Rabbi's Update 4/25/2022
A few quick notes:
1. Our apologies to those of you who were unable to access our services on Zoom Saturday morning. While we set up the Zoom equipment on Thursday and it was up and running, Internet service to the synagogue building went out some time after. This has happened multiple times this week and there have been repeated reports of Verizon FIOS Internet outages in the neighborhood of the synagogue. We hope we can work with Verizon this week to insure that this doesn’t keep happening, but please know that the problem lies with Verizon and not with our equipment or know-how.
2. This evening after minyan, the Secure Community Network will be presenting Situational Awareness Training to spot and deal with security concerns. In order to attend you must register in advance at this link.
3. Starting this Sunday, May 1, evening minyan will include both Minchah and Ma’ariv. Please plan on minyan lasting until about 8:10 rather than 8 pm.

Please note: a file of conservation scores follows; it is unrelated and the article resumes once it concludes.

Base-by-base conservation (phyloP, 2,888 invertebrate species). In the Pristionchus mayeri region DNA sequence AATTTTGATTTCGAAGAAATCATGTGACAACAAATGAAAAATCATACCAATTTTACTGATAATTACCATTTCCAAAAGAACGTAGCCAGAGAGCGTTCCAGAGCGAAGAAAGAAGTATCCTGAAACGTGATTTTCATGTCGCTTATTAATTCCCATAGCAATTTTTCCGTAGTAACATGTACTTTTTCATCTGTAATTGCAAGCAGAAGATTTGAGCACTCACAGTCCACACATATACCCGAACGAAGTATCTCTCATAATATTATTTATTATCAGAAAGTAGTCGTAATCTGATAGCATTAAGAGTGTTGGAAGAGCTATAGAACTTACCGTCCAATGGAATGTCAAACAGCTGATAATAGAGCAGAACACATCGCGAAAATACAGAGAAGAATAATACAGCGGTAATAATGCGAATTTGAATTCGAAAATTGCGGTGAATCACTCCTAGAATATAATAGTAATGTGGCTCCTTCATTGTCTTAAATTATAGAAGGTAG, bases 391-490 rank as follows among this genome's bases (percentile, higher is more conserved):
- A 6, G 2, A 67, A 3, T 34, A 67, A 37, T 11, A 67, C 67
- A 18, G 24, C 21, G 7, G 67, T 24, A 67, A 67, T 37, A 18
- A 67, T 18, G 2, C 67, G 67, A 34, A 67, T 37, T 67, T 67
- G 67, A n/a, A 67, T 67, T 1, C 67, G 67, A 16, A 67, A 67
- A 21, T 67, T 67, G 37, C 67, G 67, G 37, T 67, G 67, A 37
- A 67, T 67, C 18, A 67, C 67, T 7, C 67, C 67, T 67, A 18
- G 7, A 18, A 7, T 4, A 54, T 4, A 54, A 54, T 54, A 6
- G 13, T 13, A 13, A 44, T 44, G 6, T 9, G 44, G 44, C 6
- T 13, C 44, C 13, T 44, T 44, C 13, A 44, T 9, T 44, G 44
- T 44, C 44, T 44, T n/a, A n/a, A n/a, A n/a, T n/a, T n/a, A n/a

4. On Thursday night for my “Contemporary Jewish Controversies” class I will be discussing the Great American Rabbi Shortage. You may have seen a few months ago that the United Synagogue sent a letter to Conservative congregations looking to hire new rabbis that there were many fewer rabbis looking for pulpits than synagogue looking to hire. As of this morning, which is quite late in the “hiring season”, the Rabbinical Assembly placement list still contained 39 open pulpits. Additionally, a couple of weeks ago Hebrew Union College, the Reform seminary, announced that it was “sunsetting” it’s rabbinical program in Cincinnati. Those who are currently enrolled can finish their education in Cincinnati but new students will be enrolled only in New York and Los Angeles. The reason for this, of course, is that the number of students for ordination is too small to support three full rabbinical programs. What’s causing this shortage and how will it affect the future of American Judaism?
As a reminder, The Jewish Federation of Greater Washington has established a Ukraine Emergency Fund to meet emergency humanitarian needs. You can find out more and donate here.
As always, if I can do anything for you or you need to talk, please contact me at firstname.lastname@example.org or 301-977-0768 rather than through the synagogue office. Although I am working primarily from home, I am happy to meet you at the synagogue by appointment.
Rabbi Charles L. Arian